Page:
More than 100 pupils from schools across East Dunbartonshire were given a crash course in Scottish public affairs with a unique conference at Bearsden Academy.
The East Dunbartonshire Youth Council (EDYC) held their Youth Summit last Friday to discuss the roots of democracy and the mechanics of modern elections.
Naturally, the upcoming referendum was also on the agenda and the headline debate featured some well-known public figures who traded blows on the consequences of a ‘yes’ vote.
Former Scottish Conservative Leader Annabel Goldie MSP joined local Labour councillor Gemma Welsh for a spirited defence of the Union.
On the other side was SNP MSP Fiona McLeod, along with the Greens’ representative Ross Greer — a former pupil at Bearsden Academy.
Struan Johnston, convener of the EDYC, felt the event raised the political awareness of the pupils and helped to provide a brief treatise on the independence debate.
He said: “This Youth Summit was a great opportunity for the EDYC to engage with young people on a range of issues and to provide a platform where young people’s voices were heard.
“We are glad that we have made an impact on informing young people on the importance of voting and in particular in the upcoming referendum.”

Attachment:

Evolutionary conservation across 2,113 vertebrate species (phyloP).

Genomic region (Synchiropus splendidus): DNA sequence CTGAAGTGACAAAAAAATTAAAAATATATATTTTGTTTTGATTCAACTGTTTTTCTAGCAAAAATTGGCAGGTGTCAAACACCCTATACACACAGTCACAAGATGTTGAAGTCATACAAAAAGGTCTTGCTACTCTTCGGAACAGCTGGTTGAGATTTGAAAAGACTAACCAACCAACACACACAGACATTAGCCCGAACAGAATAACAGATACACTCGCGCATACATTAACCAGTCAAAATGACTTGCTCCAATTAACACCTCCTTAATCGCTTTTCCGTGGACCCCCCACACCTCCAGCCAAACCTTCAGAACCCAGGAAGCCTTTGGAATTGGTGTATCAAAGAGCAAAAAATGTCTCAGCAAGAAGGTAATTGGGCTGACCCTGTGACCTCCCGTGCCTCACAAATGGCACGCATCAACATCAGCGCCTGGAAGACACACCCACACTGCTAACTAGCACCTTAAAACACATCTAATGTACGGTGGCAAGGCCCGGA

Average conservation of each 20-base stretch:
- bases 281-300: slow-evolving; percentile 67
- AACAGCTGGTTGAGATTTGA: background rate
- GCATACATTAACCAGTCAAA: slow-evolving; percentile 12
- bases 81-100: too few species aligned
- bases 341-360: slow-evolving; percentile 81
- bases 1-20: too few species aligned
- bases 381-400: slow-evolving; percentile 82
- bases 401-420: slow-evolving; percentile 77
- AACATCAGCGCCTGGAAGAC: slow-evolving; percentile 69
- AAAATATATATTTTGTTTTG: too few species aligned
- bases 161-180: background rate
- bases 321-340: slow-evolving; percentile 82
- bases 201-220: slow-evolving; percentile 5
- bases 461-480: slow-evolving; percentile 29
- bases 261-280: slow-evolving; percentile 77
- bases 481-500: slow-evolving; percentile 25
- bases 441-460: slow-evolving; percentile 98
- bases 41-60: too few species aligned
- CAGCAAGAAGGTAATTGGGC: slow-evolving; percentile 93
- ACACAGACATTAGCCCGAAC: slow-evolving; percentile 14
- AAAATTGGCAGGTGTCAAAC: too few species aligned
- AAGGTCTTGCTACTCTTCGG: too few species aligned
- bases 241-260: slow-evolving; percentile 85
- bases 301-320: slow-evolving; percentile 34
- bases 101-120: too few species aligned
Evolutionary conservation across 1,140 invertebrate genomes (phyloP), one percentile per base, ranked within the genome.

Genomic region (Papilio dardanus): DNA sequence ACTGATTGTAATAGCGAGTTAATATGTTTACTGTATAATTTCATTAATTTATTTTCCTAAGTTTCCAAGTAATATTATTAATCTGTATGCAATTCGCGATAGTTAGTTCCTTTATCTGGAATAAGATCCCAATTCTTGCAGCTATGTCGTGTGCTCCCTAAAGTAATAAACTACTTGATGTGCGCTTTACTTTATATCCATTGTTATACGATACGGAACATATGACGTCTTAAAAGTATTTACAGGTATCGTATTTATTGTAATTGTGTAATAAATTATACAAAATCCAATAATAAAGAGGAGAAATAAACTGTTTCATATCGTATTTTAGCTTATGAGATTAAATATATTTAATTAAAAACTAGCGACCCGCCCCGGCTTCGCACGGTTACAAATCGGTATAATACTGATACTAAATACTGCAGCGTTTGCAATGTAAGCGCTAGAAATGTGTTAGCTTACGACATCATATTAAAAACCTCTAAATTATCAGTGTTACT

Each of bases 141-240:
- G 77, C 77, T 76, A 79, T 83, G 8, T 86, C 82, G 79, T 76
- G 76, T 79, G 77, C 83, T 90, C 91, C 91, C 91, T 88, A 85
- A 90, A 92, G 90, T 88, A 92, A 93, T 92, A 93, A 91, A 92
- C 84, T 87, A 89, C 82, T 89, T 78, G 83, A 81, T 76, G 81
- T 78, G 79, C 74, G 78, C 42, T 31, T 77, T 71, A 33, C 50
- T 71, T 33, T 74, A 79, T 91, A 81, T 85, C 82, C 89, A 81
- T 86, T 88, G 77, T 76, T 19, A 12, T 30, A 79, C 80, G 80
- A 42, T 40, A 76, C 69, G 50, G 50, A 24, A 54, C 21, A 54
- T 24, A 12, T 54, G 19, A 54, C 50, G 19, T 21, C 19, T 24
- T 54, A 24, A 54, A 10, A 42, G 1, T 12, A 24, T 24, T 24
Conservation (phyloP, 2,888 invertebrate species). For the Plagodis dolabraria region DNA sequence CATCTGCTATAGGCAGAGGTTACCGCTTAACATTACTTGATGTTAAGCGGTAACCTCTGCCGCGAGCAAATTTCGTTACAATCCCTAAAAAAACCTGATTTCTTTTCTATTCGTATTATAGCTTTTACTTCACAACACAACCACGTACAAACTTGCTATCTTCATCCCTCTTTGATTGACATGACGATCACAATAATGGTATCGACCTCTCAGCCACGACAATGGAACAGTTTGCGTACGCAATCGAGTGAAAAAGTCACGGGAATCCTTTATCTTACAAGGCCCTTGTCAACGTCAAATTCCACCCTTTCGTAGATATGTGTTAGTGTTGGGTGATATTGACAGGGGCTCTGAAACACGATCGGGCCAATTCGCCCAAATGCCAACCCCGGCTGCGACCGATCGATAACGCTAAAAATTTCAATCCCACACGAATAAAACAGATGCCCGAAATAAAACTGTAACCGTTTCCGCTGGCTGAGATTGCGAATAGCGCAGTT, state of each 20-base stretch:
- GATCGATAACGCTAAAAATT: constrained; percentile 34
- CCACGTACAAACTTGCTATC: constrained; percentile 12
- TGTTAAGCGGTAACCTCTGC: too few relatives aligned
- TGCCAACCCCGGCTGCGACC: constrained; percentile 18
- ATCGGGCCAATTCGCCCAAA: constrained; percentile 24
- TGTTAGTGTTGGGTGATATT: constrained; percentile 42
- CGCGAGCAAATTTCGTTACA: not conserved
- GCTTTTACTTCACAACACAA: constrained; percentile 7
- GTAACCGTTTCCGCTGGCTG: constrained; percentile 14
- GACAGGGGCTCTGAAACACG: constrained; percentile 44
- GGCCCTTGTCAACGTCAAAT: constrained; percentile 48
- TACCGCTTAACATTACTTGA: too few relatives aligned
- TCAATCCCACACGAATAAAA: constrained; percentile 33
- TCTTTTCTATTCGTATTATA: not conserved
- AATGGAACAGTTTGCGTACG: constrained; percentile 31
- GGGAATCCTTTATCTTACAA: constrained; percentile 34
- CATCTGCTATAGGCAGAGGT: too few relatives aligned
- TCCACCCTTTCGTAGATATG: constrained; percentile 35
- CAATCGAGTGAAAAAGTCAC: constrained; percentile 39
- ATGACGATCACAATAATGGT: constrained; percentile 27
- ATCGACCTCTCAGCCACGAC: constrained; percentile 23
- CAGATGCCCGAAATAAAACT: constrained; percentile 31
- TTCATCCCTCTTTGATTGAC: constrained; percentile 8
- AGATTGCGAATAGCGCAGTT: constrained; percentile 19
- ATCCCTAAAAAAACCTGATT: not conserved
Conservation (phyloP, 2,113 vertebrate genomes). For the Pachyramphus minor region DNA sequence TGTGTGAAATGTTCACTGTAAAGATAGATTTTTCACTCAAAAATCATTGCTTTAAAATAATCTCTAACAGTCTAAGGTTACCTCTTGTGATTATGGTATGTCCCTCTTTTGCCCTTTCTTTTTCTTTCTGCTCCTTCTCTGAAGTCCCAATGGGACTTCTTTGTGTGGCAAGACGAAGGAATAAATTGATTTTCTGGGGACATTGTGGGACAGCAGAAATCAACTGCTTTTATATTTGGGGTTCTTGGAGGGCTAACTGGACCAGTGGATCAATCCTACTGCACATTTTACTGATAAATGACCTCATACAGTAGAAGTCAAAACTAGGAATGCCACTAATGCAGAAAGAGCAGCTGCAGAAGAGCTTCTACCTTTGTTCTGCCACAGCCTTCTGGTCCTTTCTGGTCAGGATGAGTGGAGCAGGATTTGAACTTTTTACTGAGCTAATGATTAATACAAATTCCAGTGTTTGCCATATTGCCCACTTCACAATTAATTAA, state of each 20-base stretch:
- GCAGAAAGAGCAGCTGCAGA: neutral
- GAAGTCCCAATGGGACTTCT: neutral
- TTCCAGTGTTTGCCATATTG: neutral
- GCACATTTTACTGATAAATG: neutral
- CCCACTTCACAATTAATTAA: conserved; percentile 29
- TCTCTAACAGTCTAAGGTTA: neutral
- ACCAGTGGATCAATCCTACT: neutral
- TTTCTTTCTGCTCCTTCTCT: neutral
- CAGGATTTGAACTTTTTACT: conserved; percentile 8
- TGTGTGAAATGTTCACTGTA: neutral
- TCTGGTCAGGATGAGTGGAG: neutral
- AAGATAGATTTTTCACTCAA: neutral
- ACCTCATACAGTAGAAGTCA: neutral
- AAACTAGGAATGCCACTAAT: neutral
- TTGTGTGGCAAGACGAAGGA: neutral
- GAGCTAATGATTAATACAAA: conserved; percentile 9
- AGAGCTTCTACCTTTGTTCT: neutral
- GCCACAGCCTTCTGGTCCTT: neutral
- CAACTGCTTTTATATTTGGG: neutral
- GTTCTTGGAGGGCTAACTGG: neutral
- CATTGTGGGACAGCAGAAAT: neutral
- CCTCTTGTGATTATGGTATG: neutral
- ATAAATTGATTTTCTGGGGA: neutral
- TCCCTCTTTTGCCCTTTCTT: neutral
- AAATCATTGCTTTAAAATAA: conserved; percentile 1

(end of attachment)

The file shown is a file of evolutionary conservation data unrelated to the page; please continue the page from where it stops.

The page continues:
The award-winning debate team from Douglas Academy also took the floor to discuss the Importance of Voting, followed by a presentation from the council’s Diane Campbell on how elections are conducted.
After the referendum debate, young people were asked to vote on how useful they found the event.
The poll showed that 83% of the audience now feel capable of making an informed decision in September, while 15% say the event had persuaded them to change their vote.
Councillor Eric Gotts, convener of the council’s Education Committee, added: “The programme for the day promised to address some meaty current issues and the young people who contributed did not disappoint. Discussions throughout the day were very spirited and showed just how well informed our young people are about the referendum and politics in general.”
The EDYC is an elected body, representing the collective voice of young people in the area.